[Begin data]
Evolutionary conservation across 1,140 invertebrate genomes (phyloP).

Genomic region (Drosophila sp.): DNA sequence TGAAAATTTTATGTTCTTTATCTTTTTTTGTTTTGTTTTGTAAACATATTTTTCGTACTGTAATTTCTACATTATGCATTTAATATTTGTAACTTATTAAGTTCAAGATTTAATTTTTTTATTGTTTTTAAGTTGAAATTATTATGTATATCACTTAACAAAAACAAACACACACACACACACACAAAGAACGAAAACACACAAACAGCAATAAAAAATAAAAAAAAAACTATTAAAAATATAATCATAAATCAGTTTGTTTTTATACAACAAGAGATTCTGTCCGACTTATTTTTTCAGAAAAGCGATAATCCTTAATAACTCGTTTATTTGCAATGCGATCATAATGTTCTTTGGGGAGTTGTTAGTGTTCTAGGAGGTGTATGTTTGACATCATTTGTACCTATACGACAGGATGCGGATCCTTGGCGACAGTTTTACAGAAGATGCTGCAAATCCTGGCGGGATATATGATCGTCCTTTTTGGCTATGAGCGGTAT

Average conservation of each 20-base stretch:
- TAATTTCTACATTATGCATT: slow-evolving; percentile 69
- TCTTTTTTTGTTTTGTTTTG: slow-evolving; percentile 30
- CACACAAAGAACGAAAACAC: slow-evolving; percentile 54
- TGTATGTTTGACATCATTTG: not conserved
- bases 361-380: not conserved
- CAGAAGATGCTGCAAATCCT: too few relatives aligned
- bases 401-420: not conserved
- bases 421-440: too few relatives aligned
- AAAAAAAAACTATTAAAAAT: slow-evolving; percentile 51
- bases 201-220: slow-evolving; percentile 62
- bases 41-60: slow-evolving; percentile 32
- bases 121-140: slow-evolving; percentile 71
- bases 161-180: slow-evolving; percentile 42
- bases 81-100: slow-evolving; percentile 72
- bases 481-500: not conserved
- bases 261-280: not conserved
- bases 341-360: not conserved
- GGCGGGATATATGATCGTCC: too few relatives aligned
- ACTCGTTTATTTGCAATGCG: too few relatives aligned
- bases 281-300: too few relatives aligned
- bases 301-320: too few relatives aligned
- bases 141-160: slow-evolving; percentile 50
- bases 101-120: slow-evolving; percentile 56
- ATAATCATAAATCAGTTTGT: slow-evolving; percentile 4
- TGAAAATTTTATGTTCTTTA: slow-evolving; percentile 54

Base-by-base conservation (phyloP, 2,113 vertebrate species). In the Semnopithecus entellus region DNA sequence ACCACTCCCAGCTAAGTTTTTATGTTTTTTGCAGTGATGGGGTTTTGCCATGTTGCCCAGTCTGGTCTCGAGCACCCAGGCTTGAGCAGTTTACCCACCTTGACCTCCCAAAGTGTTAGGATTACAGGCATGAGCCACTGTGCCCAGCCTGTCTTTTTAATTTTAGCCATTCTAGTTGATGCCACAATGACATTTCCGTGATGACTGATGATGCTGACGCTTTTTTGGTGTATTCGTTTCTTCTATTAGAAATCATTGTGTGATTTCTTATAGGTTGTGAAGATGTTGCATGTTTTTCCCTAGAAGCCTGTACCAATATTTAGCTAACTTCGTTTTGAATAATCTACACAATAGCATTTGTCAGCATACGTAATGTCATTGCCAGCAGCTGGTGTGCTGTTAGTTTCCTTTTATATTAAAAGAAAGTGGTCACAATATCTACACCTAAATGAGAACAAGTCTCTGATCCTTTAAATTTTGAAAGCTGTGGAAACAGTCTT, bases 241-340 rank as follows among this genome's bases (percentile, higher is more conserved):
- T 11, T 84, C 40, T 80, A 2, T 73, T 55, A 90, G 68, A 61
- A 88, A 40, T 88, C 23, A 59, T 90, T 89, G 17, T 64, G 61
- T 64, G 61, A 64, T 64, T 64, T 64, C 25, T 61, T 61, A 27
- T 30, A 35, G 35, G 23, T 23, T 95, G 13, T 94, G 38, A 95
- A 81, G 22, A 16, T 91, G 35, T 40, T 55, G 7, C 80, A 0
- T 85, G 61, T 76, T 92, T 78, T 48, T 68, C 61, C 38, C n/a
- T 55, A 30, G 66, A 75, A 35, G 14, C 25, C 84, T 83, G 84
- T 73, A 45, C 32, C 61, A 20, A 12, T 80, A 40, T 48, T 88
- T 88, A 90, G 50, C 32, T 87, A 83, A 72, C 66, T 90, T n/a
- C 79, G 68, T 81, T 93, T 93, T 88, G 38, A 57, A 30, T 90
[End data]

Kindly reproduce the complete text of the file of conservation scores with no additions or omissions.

Evolutionary conservation across 1,140 invertebrate genomes (phyloP).

Genomic region (Drosophila sp.): DNA sequence TGAAAATTTTATGTTCTTTATCTTTTTTTGTTTTGTTTTGTAAACATATTTTTCGTACTGTAATTTCTACATTATGCATTTAATATTTGTAACTTATTAAGTTCAAGATTTAATTTTTTTATTGTTTTTAAGTTGAAATTATTATGTATATCACTTAACAAAAACAAACACACACACACACACACAAAGAACGAAAACACACAAACAGCAATAAAAAATAAAAAAAAAACTATTAAAAATATAATCATAAATCAGTTTGTTTTTATACAACAAGAGATTCTGTCCGACTTATTTTTTCAGAAAAGCGATAATCCTTAATAACTCGTTTATTTGCAATGCGATCATAATGTTCTTTGGGGAGTTGTTAGTGTTCTAGGAGGTGTATGTTTGACATCATTTGTACCTATACGACAGGATGCGGATCCTTGGCGACAGTTTTACAGAAGATGCTGCAAATCCTGGCGGGATATATGATCGTCCTTTTTGGCTATGAGCGGTAT

Average conservation of each 20-base stretch:
- TAATTTCTACATTATGCATT: slow-evolving; percentile 69
- TCTTTTTTTGTTTTGTTTTG: slow-evolving; percentile 30
- CACACAAAGAACGAAAACAC: slow-evolving; percentile 54
- TGTATGTTTGACATCATTTG: not conserved
- bases 361-380: not conserved
- CAGAAGATGCTGCAAATCCT: too few relatives aligned
- bases 401-420: not conserved
- bases 421-440: too few relatives aligned
- AAAAAAAAACTATTAAAAAT: slow-evolving; percentile 51
- bases 201-220: slow-evolving; percentile 62
- bases 41-60: slow-evolving; percentile 32
- bases 121-140: slow-evolving; percentile 71
- bases 161-180: slow-evolving; percentile 42
- bases 81-100: slow-evolving; percentile 72
- bases 481-500: not conserved
- bases 261-280: not conserved
- bases 341-360: not conserved
- GGCGGGATATATGATCGTCC: too few relatives aligned
- ACTCGTTTATTTGCAATGCG: too few relatives aligned
- bases 281-300: too few relatives aligned
- bases 301-320: too few relatives aligned
- bases 141-160: slow-evolving; percentile 50
- bases 101-120: slow-evolving; percentile 56
- ATAATCATAAATCAGTTTGT: slow-evolving; percentile 4
- TGAAAATTTTATGTTCTTTA: slow-evolving; percentile 54

Base-by-base conservation (phyloP, 2,113 vertebrate species). In the Semnopithecus entellus region DNA sequence ACCACTCCCAGCTAAGTTTTTATGTTTTTTGCAGTGATGGGGTTTTGCCATGTTGCCCAGTCTGGTCTCGAGCACCCAGGCTTGAGCAGTTTACCCACCTTGACCTCCCAAAGTGTTAGGATTACAGGCATGAGCCACTGTGCCCAGCCTGTCTTTTTAATTTTAGCCATTCTAGTTGATGCCACAATGACATTTCCGTGATGACTGATGATGCTGACGCTTTTTTGGTGTATTCGTTTCTTCTATTAGAAATCATTGTGTGATTTCTTATAGGTTGTGAAGATGTTGCATGTTTTTCCCTAGAAGCCTGTACCAATATTTAGCTAACTTCGTTTTGAATAATCTACACAATAGCATTTGTCAGCATACGTAATGTCATTGCCAGCAGCTGGTGTGCTGTTAGTTTCCTTTTATATTAAAAGAAAGTGGTCACAATATCTACACCTAAATGAGAACAAGTCTCTGATCCTTTAAATTTTGAAAGCTGTGGAAACAGTCTT, bases 241-340 rank as follows among this genome's bases (percentile, higher is more conserved):
- T 11, T 84, C 40, T 80, A 2, T 73, T 55, A 90, G 68, A 61
- A 88, A 40, T 88, C 23, A 59, T 90, T 89, G 17, T 64, G 61
- T 64, G 61, A 64, T 64, T 64, T 64, C 25, T 61, T 61, A 27
- T 30, A 35, G 35, G 23, T 23, T 95, G 13, T 94, G 38, A 95
- A 81, G 22, A 16, T 91, G 35, T 40, T 55, G 7, C 80, A 0
- T 85, G 61, T 76, T 92, T 78, T 48, T 68, C 61, C 38, C n/a
- T 55, A 30, G 66, A 75, A 35, G 14, C 25, C 84, T 83, G 84
- T 73, A 45, C 32, C 61, A 20, A 12, T 80, A 40, T 48, T 88
- T 88, A 90, G 50, C 32, T 87, A 83, A 72, C 66, T 90, T n/a
- C 79, G 68, T 81, T 93, T 93, T 88, G 38, A 57, A 30, T 90